August Blom

T. it.: Italian title. T. int.: International title. T. alt.: Alternative title. Sog.: Story. Scen.: Screenplay. F.: Cinematography. M.: Editing. Scgf.: Set Design. Mus.: Music. Int.: Cast. Prod.: Production Company. L.: Length. D.: Running Time. f/s: Frames per second. Bn.: Black e White. Col.: Color. Da: Print source

Film Notes


The Danish film company Nordisk avoided costume pictures almost entirely from 1911, when they adopted the feature-length drama as their standard, until 1919. Revolutionsbryllup was one of the few exceptions. It was based on an internationally successful play by the author Sophus Michaƫlis, which Nordisk had already adapted as a single-reel film in 1909 (now lost). Michaƫlis proposed a feature-length remake, warning that Max Reinhardt was considering a German film version. Nordisk spent lavishly on the film, which had a budget three or four times that of a regular feature. They also put their biggest stars in it: Valdemar Psilander and Betty Nansen. Nansen (1873-1943), then the prima donna of the Danish theater, had played Alaine on stage in 1909, and Nordisk had big hopes for her as a screen star, but although she got a contract with Fox and made several films (all lost) in the United States in 1914-15, her film career was brief and disappointing.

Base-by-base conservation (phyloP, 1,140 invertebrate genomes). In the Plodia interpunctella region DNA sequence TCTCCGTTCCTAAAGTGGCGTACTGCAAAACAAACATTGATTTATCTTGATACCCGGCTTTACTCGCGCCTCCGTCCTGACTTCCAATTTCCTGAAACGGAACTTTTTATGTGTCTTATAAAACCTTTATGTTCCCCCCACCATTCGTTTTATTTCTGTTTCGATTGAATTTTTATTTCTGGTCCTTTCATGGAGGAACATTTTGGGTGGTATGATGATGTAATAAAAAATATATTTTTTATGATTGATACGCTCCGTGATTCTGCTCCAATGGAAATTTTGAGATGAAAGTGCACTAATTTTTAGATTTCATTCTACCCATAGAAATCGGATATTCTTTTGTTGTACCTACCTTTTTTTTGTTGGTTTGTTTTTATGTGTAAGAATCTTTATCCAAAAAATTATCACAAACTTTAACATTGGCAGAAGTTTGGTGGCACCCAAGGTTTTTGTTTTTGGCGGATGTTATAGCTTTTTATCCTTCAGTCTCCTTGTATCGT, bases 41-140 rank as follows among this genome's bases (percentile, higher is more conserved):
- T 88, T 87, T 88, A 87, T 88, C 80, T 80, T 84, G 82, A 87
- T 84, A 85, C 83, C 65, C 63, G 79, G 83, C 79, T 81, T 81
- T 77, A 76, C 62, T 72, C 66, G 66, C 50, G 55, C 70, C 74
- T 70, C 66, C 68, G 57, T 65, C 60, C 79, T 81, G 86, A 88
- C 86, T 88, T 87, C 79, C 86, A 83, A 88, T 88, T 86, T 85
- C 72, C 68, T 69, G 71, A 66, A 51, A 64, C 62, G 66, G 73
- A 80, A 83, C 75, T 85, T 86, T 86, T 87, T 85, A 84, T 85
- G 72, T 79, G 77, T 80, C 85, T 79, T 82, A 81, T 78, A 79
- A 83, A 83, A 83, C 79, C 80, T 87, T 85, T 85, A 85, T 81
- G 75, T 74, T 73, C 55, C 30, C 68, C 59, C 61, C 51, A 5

The film has some nice sunlit exteriors, but it mostly takes place indoors. The expensive sets are sometimes subtly lit. The film is shot in relatively long, continuous shots with the camera set very far back; when, at the moment Alaine touches Marc-Arron, the film cuts in to a closer shot of the two (which still includes their upper legs), the effect is appropriately electrifying. The characters tend to face the camera, listening to people speaking beside or behind them while revealing their emotions to us. Combined with the formal poses struck by many of the actors, this gives the film a somewhat theatrical feel.

Casper Tyberg

Copy From